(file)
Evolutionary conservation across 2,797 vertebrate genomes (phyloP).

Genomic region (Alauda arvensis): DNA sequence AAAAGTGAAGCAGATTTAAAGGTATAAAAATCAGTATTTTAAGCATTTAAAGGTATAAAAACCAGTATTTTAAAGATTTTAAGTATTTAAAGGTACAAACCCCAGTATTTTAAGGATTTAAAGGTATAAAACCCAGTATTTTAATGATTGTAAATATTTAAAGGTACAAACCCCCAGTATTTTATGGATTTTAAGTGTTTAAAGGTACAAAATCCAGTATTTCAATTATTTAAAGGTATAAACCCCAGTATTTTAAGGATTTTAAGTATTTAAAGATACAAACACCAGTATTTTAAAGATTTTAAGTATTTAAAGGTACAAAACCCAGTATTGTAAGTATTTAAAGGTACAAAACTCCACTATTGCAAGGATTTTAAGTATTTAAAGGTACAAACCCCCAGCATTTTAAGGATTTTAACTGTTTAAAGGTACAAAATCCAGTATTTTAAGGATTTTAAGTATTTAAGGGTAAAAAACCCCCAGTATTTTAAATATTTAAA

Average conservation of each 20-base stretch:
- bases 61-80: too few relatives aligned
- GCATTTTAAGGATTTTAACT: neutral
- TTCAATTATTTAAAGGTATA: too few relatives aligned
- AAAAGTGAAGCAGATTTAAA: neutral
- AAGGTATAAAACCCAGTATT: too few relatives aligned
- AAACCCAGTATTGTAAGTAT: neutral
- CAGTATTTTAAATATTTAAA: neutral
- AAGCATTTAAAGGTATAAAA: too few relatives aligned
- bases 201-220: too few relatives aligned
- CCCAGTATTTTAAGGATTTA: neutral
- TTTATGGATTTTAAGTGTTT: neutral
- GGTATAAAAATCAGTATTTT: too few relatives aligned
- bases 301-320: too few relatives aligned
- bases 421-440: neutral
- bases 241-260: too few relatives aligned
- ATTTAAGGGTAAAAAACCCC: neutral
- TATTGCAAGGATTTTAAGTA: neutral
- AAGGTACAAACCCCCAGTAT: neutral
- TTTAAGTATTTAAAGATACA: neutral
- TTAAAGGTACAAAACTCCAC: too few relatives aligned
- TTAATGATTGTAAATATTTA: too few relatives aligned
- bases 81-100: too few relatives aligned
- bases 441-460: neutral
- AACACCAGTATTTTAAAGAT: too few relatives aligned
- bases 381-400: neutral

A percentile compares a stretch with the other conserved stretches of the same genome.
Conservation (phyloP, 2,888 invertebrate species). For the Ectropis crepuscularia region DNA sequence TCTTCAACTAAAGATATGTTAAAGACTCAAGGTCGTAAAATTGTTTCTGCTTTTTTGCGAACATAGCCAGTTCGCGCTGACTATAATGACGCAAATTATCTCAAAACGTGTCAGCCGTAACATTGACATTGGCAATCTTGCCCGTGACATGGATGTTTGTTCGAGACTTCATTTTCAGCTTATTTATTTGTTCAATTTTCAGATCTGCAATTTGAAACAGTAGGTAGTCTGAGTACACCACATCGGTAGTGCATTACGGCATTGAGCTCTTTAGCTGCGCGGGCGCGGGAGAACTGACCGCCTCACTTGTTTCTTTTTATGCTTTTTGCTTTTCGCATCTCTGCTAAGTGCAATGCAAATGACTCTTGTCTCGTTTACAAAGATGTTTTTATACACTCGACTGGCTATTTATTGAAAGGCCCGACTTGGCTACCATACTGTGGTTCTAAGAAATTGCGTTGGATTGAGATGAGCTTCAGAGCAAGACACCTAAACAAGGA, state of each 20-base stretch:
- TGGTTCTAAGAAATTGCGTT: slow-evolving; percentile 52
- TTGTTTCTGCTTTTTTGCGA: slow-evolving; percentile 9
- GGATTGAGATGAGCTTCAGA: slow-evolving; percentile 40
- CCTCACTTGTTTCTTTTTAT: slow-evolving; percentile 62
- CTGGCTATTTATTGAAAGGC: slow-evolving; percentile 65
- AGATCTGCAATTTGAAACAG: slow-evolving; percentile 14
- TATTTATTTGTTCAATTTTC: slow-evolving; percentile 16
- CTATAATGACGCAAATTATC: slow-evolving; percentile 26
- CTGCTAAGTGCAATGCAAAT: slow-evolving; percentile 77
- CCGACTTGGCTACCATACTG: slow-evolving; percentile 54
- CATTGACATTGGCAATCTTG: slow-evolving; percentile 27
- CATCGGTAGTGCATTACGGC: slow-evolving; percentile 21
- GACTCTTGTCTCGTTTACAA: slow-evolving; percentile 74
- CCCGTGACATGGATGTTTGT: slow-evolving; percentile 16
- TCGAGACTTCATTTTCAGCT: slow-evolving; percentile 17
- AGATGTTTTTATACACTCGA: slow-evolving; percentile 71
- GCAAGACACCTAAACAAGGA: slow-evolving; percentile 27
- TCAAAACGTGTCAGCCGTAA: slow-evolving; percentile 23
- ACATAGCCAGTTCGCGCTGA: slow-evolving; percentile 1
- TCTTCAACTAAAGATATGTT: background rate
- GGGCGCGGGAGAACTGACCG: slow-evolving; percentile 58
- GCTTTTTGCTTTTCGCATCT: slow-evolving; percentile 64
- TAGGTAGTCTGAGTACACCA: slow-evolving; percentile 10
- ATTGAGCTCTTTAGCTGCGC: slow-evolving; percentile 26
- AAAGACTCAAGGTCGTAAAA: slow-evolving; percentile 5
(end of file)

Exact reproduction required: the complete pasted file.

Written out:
Evolutionary conservation across 2,797 vertebrate genomes (phyloP).

Genomic region (Alauda arvensis): DNA sequence AAAAGTGAAGCAGATTTAAAGGTATAAAAATCAGTATTTTAAGCATTTAAAGGTATAAAAACCAGTATTTTAAAGATTTTAAGTATTTAAAGGTACAAACCCCAGTATTTTAAGGATTTAAAGGTATAAAACCCAGTATTTTAATGATTGTAAATATTTAAAGGTACAAACCCCCAGTATTTTATGGATTTTAAGTGTTTAAAGGTACAAAATCCAGTATTTCAATTATTTAAAGGTATAAACCCCAGTATTTTAAGGATTTTAAGTATTTAAAGATACAAACACCAGTATTTTAAAGATTTTAAGTATTTAAAGGTACAAAACCCAGTATTGTAAGTATTTAAAGGTACAAAACTCCACTATTGCAAGGATTTTAAGTATTTAAAGGTACAAACCCCCAGCATTTTAAGGATTTTAACTGTTTAAAGGTACAAAATCCAGTATTTTAAGGATTTTAAGTATTTAAGGGTAAAAAACCCCCAGTATTTTAAATATTTAAA

Average conservation of each 20-base stretch:
- bases 61-80: too few relatives aligned
- GCATTTTAAGGATTTTAACT: neutral
- TTCAATTATTTAAAGGTATA: too few relatives aligned
- AAAAGTGAAGCAGATTTAAA: neutral
- AAGGTATAAAACCCAGTATT: too few relatives aligned
- AAACCCAGTATTGTAAGTAT: neutral
- CAGTATTTTAAATATTTAAA: neutral
- AAGCATTTAAAGGTATAAAA: too few relatives aligned
- bases 201-220: too few relatives aligned
- CCCAGTATTTTAAGGATTTA: neutral
- TTTATGGATTTTAAGTGTTT: neutral
- GGTATAAAAATCAGTATTTT: too few relatives aligned
- bases 301-320: too few relatives aligned
- bases 421-440: neutral
- bases 241-260: too few relatives aligned
- ATTTAAGGGTAAAAAACCCC: neutral
- TATTGCAAGGATTTTAAGTA: neutral
- AAGGTACAAACCCCCAGTAT: neutral
- TTTAAGTATTTAAAGATACA: neutral
- TTAAAGGTACAAAACTCCAC: too few relatives aligned
- TTAATGATTGTAAATATTTA: too few relatives aligned
- bases 81-100: too few relatives aligned
- bases 441-460: neutral
- AACACCAGTATTTTAAAGAT: too few relatives aligned
- bases 381-400: neutral

A percentile compares a stretch with the other conserved stretches of the same genome.
Conservation (phyloP, 2,888 invertebrate species). For the Ectropis crepuscularia region DNA sequence TCTTCAACTAAAGATATGTTAAAGACTCAAGGTCGTAAAATTGTTTCTGCTTTTTTGCGAACATAGCCAGTTCGCGCTGACTATAATGACGCAAATTATCTCAAAACGTGTCAGCCGTAACATTGACATTGGCAATCTTGCCCGTGACATGGATGTTTGTTCGAGACTTCATTTTCAGCTTATTTATTTGTTCAATTTTCAGATCTGCAATTTGAAACAGTAGGTAGTCTGAGTACACCACATCGGTAGTGCATTACGGCATTGAGCTCTTTAGCTGCGCGGGCGCGGGAGAACTGACCGCCTCACTTGTTTCTTTTTATGCTTTTTGCTTTTCGCATCTCTGCTAAGTGCAATGCAAATGACTCTTGTCTCGTTTACAAAGATGTTTTTATACACTCGACTGGCTATTTATTGAAAGGCCCGACTTGGCTACCATACTGTGGTTCTAAGAAATTGCGTTGGATTGAGATGAGCTTCAGAGCAAGACACCTAAACAAGGA, state of each 20-base stretch:
- TGGTTCTAAGAAATTGCGTT: slow-evolving; percentile 52
- TTGTTTCTGCTTTTTTGCGA: slow-evolving; percentile 9
- GGATTGAGATGAGCTTCAGA: slow-evolving; percentile 40
- CCTCACTTGTTTCTTTTTAT: slow-evolving; percentile 62
- CTGGCTATTTATTGAAAGGC: slow-evolving; percentile 65
- AGATCTGCAATTTGAAACAG: slow-evolving; percentile 14
- TATTTATTTGTTCAATTTTC: slow-evolving; percentile 16
- CTATAATGACGCAAATTATC: slow-evolving; percentile 26
- CTGCTAAGTGCAATGCAAAT: slow-evolving; percentile 77
- CCGACTTGGCTACCATACTG: slow-evolving; percentile 54
- CATTGACATTGGCAATCTTG: slow-evolving; percentile 27
- CATCGGTAGTGCATTACGGC: slow-evolving; percentile 21
- GACTCTTGTCTCGTTTACAA: slow-evolving; percentile 74
- CCCGTGACATGGATGTTTGT: slow-evolving; percentile 16
- TCGAGACTTCATTTTCAGCT: slow-evolving; percentile 17
- AGATGTTTTTATACACTCGA: slow-evolving; percentile 71
- GCAAGACACCTAAACAAGGA: slow-evolving; percentile 27
- TCAAAACGTGTCAGCCGTAA: slow-evolving; percentile 23
- ACATAGCCAGTTCGCGCTGA: slow-evolving; percentile 1
- TCTTCAACTAAAGATATGTT: background rate
- GGGCGCGGGAGAACTGACCG: slow-evolving; percentile 58
- GCTTTTTGCTTTTCGCATCT: slow-evolving; percentile 64
- TAGGTAGTCTGAGTACACCA: slow-evolving; percentile 10
- ATTGAGCTCTTTAGCTGCGC: slow-evolving; percentile 26
- AAAGACTCAAGGTCGTAAAA: slow-evolving; percentile 5